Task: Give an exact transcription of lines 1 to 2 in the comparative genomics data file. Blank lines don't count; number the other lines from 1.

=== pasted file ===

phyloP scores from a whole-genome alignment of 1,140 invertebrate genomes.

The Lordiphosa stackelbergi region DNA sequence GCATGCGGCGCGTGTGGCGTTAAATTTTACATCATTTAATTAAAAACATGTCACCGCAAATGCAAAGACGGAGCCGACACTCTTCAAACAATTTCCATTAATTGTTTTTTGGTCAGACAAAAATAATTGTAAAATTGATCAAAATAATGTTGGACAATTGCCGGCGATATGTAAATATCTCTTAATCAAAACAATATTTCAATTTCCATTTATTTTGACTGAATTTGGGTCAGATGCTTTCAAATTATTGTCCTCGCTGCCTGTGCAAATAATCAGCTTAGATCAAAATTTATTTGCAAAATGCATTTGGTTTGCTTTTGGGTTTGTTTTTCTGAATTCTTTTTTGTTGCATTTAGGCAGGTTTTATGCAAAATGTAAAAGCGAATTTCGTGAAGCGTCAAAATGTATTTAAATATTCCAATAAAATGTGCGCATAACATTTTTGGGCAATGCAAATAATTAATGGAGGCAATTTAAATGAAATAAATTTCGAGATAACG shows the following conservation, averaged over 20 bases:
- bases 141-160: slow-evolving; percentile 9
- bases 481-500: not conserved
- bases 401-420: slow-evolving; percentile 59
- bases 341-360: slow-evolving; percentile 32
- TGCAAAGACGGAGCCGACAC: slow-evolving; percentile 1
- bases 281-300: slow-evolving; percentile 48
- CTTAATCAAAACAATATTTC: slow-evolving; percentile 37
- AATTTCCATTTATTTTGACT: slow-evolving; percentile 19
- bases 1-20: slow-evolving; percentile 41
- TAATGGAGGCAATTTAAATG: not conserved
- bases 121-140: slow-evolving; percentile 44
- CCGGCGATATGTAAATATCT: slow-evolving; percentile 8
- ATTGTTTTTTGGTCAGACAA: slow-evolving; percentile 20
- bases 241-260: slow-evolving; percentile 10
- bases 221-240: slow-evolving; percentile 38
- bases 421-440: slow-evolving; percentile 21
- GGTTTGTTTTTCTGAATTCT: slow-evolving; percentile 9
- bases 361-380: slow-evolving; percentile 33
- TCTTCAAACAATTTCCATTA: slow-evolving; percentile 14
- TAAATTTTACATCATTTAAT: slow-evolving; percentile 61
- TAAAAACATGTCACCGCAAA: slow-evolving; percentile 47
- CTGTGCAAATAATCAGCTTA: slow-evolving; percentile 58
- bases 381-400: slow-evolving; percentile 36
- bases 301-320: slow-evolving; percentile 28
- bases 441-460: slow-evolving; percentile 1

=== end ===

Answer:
phyloP scores from a whole-genome alignment of 1,140 invertebrate genomes.

The Lordiphosa stackelbergi region DNA sequence GCATGCGGCGCGTGTGGCGTTAAATTTTACATCATTTAATTAAAAACATGTCACCGCAAATGCAAAGACGGAGCCGACACTCTTCAAACAATTTCCATTAATTGTTTTTTGGTCAGACAAAAATAATTGTAAAATTGATCAAAATAATGTTGGACAATTGCCGGCGATATGTAAATATCTCTTAATCAAAACAATATTTCAATTTCCATTTATTTTGACTGAATTTGGGTCAGATGCTTTCAAATTATTGTCCTCGCTGCCTGTGCAAATAATCAGCTTAGATCAAAATTTATTTGCAAAATGCATTTGGTTTGCTTTTGGGTTTGTTTTTCTGAATTCTTTTTTGTTGCATTTAGGCAGGTTTTATGCAAAATGTAAAAGCGAATTTCGTGAAGCGTCAAAATGTATTTAAATATTCCAATAAAATGTGCGCATAACATTTTTGGGCAATGCAAATAATTAATGGAGGCAATTTAAATGAAATAAATTTCGAGATAACG shows the following conservation, averaged over 20 bases: